My Guide to Personal Loans

Ashleigh Money Saver – On Personal Loans

(If you already know which loan is right for you, then you can compare the best rates with my Cheap Personal Loan Comparison here – Compare Best Buy Loan Rates)

What is a Loan?

When an entity such as an organisation or an individual provides an amount of money, credit or an asset to another organisation or individual, the entity is making a ‘loan’.

Most commercial loans are made on the basis of very specific set of conditions, which will specify (at the very least) the rate of interest charged, the amount of each repayment and the frequency of payment. Some loan contracts also stipulate the date when the loan must be repaid in full. Although most loans are monetary loans, any material object can be loaned by one party to another.

A loan can be secure or unsecured. In a secured loan arrangement, the lender will only make the advance if the borrower owns and/or pledges an asset or assets as collateral. One of the most common forms of secured loan is a mortgage where the financial institution, has a lien on the title to the property until the mortgage is paid off in full. If the borrower defaults on the loan, the bank or building society would have the legal right to repossess and sell the property, to recover the amount of money that is owed.

ash-moneyUnsecured loans do not require the borrower to pledge assets. The most common forms of unsecured loans include credit cards and some types of personal loans and bank overdrafts. Unsecured loans almost always cost the borrower more (in terms of Interest) than a secured loan would. The reason being, that if a unsecured borrower fails to repay what they owe, the lender’s options for recovering what they are owed are limited.

Go To –

(Secured Personal Loans) (Borrowing for Car Finance) (Guarantor Personal Loans) (Home Improvement Personal Loans) (Short Term Personal Loans) (Student Personal Loans)

More Info on — Personal Loans

A personal loan is a financial contract between two parties — a lender and a borrower. The lender, which is usually a bank, advances an agreed sum of money to the borrower, which he or she must be pay back — with interest — over a pre-agreed period of time. Although payments are usually made monthly, some personal loans are repaid on a quarterly basis.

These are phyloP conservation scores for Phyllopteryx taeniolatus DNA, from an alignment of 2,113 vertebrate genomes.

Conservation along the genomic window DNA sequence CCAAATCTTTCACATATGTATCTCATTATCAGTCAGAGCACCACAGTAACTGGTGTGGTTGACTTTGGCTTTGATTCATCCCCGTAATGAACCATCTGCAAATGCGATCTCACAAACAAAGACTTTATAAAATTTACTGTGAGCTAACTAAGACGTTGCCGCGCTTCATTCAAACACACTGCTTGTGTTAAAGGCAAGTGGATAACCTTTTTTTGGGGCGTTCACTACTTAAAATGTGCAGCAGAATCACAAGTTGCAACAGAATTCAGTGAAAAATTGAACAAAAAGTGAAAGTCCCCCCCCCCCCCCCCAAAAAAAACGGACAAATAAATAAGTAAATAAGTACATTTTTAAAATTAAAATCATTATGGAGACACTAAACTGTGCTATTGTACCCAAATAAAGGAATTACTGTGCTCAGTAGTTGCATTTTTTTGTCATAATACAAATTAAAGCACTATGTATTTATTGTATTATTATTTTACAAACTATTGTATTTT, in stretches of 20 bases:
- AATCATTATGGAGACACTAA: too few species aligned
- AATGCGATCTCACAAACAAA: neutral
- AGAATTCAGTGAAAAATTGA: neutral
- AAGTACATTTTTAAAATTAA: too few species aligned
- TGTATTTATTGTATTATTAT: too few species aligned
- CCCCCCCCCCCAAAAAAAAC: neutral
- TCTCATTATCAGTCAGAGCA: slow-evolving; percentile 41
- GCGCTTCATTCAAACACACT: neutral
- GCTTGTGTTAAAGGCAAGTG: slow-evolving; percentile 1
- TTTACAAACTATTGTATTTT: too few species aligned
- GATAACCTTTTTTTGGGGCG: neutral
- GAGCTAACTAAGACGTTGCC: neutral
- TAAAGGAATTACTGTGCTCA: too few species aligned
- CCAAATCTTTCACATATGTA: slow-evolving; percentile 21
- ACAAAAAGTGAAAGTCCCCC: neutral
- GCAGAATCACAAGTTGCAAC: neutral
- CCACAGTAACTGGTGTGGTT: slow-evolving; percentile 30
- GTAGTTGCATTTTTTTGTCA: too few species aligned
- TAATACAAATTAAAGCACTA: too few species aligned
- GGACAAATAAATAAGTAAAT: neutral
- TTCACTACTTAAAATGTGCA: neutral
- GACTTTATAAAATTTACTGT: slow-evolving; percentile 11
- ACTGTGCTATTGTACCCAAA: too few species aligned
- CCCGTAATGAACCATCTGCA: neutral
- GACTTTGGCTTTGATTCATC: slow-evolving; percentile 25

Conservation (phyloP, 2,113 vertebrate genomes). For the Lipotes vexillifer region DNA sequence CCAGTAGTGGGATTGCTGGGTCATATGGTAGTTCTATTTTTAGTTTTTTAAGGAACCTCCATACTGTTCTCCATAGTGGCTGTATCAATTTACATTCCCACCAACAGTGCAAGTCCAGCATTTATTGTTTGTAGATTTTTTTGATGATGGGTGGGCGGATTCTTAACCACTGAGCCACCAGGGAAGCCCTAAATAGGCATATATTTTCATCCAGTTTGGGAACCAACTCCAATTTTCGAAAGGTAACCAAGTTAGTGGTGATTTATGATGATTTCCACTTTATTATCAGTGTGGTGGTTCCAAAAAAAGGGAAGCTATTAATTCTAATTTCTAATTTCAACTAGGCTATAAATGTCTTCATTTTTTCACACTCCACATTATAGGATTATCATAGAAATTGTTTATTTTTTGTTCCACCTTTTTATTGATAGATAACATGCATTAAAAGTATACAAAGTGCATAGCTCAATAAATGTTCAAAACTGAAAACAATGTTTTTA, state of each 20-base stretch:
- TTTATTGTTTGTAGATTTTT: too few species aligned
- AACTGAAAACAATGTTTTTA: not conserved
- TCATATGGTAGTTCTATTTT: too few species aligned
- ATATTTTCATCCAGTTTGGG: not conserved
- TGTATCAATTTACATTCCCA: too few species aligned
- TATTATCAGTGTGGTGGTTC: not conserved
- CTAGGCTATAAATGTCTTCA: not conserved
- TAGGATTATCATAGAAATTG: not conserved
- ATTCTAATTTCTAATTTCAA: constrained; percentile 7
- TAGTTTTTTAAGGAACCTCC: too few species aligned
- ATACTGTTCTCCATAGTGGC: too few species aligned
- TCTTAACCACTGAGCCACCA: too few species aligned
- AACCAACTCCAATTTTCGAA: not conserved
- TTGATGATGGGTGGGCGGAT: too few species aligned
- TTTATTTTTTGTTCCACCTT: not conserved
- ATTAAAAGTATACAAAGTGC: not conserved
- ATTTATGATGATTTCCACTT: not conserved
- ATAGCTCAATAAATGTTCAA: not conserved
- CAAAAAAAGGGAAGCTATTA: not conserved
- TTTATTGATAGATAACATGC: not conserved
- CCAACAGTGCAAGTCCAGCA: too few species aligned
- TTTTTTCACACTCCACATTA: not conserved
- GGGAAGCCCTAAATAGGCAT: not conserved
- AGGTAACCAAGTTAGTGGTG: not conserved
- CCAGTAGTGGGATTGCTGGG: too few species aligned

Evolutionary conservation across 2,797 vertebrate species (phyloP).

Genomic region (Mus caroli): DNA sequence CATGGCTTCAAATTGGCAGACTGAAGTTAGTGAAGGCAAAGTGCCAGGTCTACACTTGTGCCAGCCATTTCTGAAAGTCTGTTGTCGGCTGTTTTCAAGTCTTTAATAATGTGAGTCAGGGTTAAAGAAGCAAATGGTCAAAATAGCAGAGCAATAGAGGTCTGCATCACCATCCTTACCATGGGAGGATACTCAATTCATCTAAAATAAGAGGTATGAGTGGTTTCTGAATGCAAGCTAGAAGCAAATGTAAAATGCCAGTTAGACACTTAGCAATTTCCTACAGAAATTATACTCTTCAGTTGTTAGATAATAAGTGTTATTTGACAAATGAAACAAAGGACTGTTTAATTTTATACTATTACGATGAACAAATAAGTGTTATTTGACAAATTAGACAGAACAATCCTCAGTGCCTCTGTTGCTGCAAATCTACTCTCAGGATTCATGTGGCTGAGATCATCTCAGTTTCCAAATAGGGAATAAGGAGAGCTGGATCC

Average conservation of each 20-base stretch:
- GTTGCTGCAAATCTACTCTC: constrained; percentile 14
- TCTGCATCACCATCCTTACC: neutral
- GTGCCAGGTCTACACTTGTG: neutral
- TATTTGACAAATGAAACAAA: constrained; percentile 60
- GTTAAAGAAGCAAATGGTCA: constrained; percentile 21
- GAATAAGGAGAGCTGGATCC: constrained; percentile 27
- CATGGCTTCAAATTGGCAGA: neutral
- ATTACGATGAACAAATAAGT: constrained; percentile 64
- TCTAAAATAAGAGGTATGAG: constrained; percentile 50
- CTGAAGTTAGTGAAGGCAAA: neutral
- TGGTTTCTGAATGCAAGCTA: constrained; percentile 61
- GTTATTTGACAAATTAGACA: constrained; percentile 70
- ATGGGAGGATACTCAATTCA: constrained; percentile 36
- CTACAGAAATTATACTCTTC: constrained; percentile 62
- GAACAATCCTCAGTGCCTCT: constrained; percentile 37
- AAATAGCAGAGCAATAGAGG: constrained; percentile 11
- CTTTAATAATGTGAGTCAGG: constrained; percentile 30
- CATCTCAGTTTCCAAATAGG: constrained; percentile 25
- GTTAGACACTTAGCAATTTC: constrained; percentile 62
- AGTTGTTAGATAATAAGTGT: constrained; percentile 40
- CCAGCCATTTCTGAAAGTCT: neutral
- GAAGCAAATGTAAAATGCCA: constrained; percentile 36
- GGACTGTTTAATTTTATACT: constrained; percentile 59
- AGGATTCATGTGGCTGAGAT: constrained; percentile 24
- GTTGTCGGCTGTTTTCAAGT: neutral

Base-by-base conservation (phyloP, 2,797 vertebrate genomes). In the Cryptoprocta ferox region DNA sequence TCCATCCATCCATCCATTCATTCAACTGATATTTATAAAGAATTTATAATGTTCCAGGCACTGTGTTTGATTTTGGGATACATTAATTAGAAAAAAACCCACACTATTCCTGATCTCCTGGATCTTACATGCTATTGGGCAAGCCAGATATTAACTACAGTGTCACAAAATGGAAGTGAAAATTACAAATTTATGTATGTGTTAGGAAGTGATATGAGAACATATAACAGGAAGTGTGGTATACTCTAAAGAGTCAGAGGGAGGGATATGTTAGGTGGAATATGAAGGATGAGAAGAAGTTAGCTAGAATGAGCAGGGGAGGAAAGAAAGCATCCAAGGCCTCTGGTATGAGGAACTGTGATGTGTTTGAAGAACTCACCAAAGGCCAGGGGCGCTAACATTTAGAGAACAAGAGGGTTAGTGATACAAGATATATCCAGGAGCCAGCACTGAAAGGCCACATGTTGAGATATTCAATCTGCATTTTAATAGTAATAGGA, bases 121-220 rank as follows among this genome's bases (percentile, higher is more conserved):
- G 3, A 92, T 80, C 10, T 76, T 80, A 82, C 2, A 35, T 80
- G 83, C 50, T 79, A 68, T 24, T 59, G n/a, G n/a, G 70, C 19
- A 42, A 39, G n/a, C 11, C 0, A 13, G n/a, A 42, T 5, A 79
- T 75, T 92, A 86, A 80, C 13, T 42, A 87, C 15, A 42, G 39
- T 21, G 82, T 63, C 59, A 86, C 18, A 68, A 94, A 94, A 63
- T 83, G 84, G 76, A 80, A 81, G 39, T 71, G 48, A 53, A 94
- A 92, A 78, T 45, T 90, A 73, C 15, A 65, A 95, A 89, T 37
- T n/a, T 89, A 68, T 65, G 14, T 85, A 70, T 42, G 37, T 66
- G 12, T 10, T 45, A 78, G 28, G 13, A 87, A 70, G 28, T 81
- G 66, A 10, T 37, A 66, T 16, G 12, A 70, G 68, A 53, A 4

Terms and conditions

Different lenders apply different terms and conditions: the precise terms and conditions will be laid out in the contract. One condition that applies to most personal loans is that the borrower must pay — without fail — the agreed amount on the specified repayment dates for the term of the loan.

Secured or unsecured?
Generally speaking, there are two types of personal loan: secured and unsecured. If the loan is secured, it is secured against one of the borrower’s assets — such as their home for example. Whereas an unsecured loan requires no form security, providing the borrower has an acceptable credit rating and can afford to make the repayments. Secured loans sometimes apply a lower rate of interest, than is charged on unsecured loans.


Most lenders limit the amount they’re willing to advance on an unsecured basis to £25,000; it is possible to borrow more then £25,000 using a secured loan.

Reasons for taking out a loan

Borrowers take out a personal loan for all kinds of reasons. To help pay for a special occasion such as a wedding, to purchase an expensive item such as car, to pay for a holiday, or to pay off some other loans. Depending on the borrower’s circumstances, needs and income, some personal loans may be more suitable than others.

Interest costs